Review: ‘Defiant Ones’ dives into story of Dre, Iovine
Two music industry giants and their pursuit of perfectionism shapes massive HBO documentary
A sense of ruthless, dogged determination runs through “The Defiant Ones,” the engrossing documentary that tells the dual stories of Interscope Records founder Jimmy Iovine and hip-hop pioneer Dr. Dre.
On the surface, the pair don’t have much in common: Iovine is an Italian street kid from New York, Dre is an African-American from a rough neighborhood in South Central Los Angeles. But both are driven by an otherworldly work ethic, and “The Defiant Ones” shares the story of how their unlikely partnership — beginning in the early ’90s when Dre signed to Interscope and continuing through the headphone brand they founded, Beats by Dre, which eventually signed a monster partnership with Apple — altered the course of the music business forever.
Iovine and Dre are such titanic figures that their stories are not just their own: Iovine’s intertwines with John Lennon, Bruce Springsteen, Stevie Nicks, Tom Petty, U2, Nine Inch Nails, No Doubt and Lady Gaga, while Dre’s helped shape Ice Cube, Eazy E, Snoop Dogg, Tupac Shakur, Eminem, Kendrick Lamar and the entirety of West Coast gangsta rap. (Most of the aforementioned parties appear as talking heads.) It’s too much to cram into two hours, and “The Defiant Ones’” massive four-and-a-half hour running time — HBO will air it in four parts, beginning Sunday — feels not only appropriate, but earned.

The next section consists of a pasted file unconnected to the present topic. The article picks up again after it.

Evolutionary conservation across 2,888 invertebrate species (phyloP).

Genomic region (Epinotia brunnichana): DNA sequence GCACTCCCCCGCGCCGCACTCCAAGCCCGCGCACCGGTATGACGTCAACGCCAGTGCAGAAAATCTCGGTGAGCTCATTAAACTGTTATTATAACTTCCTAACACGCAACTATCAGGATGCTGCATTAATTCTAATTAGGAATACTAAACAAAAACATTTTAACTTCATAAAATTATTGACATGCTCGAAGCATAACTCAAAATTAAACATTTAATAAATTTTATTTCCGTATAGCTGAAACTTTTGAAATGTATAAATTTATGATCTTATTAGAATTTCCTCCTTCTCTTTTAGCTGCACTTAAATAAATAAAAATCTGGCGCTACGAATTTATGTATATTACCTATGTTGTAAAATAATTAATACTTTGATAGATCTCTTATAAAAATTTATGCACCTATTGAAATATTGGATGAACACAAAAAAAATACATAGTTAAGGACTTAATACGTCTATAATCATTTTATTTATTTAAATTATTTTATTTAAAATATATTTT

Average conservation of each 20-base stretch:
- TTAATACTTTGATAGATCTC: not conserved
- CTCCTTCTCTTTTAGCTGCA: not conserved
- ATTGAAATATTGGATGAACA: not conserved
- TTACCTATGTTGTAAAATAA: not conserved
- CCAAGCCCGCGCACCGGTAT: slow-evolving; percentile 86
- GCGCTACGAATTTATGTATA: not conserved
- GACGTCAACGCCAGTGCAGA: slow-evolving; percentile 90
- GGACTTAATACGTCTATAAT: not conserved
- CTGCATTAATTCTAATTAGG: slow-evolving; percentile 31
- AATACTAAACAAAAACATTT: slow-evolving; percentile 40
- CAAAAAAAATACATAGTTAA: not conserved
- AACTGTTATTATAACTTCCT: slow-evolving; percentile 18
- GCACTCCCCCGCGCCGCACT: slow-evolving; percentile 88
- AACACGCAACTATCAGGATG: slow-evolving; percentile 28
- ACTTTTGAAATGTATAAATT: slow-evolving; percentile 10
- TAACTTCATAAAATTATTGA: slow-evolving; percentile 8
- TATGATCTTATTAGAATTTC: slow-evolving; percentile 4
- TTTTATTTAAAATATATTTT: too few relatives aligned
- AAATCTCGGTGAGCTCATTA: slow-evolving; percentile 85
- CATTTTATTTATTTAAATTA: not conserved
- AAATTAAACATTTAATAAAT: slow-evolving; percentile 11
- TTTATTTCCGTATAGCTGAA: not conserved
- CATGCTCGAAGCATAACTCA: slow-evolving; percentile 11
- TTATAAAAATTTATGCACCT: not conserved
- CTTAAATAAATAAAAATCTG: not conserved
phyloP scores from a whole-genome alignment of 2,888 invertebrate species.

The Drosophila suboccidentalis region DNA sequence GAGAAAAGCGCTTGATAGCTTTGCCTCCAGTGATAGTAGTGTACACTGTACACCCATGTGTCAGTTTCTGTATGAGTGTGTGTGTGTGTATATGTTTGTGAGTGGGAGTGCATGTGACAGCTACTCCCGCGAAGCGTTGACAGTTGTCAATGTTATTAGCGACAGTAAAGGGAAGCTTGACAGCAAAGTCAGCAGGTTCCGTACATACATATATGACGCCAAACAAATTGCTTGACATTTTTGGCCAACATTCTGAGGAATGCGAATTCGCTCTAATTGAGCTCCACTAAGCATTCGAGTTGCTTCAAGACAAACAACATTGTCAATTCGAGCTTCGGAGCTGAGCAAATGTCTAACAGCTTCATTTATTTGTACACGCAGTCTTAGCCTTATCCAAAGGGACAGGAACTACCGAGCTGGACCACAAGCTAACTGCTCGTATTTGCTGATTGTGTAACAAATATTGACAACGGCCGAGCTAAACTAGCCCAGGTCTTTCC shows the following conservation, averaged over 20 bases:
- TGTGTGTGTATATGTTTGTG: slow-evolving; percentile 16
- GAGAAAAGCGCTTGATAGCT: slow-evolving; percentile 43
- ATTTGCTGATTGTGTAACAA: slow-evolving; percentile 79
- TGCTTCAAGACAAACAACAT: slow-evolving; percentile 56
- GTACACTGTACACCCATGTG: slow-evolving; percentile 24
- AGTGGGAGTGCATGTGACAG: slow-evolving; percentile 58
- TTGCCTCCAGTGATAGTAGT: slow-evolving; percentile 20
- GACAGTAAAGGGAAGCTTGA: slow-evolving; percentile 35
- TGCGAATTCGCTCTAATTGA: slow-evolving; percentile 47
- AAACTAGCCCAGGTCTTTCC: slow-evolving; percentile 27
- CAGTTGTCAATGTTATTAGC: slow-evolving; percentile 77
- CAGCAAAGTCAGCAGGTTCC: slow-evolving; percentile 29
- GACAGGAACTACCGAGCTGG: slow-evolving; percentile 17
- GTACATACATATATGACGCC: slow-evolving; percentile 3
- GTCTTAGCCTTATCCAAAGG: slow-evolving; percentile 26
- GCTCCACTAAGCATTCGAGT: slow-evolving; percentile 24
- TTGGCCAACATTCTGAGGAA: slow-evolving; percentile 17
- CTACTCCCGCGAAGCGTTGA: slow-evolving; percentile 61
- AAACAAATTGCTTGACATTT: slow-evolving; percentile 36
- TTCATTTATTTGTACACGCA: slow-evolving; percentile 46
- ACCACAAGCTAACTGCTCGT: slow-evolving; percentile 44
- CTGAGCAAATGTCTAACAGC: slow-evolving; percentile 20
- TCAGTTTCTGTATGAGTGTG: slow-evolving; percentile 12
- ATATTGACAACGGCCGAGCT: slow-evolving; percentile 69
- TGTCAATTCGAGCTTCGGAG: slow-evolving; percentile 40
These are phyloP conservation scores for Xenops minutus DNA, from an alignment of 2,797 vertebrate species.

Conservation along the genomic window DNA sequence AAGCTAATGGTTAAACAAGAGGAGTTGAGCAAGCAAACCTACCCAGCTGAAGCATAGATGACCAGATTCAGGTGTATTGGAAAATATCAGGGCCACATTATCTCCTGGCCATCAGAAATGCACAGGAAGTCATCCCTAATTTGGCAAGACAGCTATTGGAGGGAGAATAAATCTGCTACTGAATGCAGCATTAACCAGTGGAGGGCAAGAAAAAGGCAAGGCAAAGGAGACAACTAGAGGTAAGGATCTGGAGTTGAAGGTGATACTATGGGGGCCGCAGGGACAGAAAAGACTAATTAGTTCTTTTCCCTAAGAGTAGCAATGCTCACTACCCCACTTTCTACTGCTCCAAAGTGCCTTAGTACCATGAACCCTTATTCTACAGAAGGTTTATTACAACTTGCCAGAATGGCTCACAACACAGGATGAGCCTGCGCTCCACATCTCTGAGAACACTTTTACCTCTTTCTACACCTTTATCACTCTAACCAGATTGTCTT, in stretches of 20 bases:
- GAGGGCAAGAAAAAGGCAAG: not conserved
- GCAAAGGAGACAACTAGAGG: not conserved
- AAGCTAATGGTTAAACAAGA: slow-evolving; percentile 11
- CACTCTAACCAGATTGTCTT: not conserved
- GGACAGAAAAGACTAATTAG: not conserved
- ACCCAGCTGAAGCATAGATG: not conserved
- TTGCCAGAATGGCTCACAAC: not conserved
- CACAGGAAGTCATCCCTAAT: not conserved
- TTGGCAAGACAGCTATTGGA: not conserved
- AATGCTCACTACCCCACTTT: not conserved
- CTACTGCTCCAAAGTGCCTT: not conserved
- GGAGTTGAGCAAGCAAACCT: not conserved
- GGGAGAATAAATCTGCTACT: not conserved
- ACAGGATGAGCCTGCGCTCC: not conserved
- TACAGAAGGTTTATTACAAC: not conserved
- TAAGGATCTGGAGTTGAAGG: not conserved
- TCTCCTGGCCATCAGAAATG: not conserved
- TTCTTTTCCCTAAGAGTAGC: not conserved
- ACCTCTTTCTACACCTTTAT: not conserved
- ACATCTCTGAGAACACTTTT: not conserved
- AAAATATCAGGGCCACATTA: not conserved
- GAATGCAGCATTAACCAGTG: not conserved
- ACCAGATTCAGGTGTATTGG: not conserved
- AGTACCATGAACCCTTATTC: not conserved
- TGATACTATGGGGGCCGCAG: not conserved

Director Allen Hughes, one-half of the Detroit-born Hughes brothers directing team, lays out the two narratives in parallel fashion. Similarities immediately emerge, mostly stemming from each individual’s steadfast persistence. The anecdotes are priceless: Iovine once called TVT Records’ Steve Gottlieb every day for a year to try and get Nine Inch Nails’ Trent Reznor out of his record contract, without having ever met Reznor.
The doc’s third installment focuses on the controversy Interscope courted in the 1990s through button-pushing acts like Marilyn Manson and Dre’s tumultuous gangsta rap label Death Row Records. It’s the most explosive entry, showing how Iovine placed himself at the center of a veritable culture war. The closing chapter, at times, feels like an infomercial for Apple Music (which netted Iovine and Dre a cool $3 billion when it took on the duo’s Beats Music streaming service), but “The Defiant Ones” remains essential viewing for any fan of popular music. It shows the power of friendship, partnership and the relentless quest to be the best.
‘The Defiant Ones’
Not rated: Language and sexual situations
9 p.m. Sun.-Wed., HBO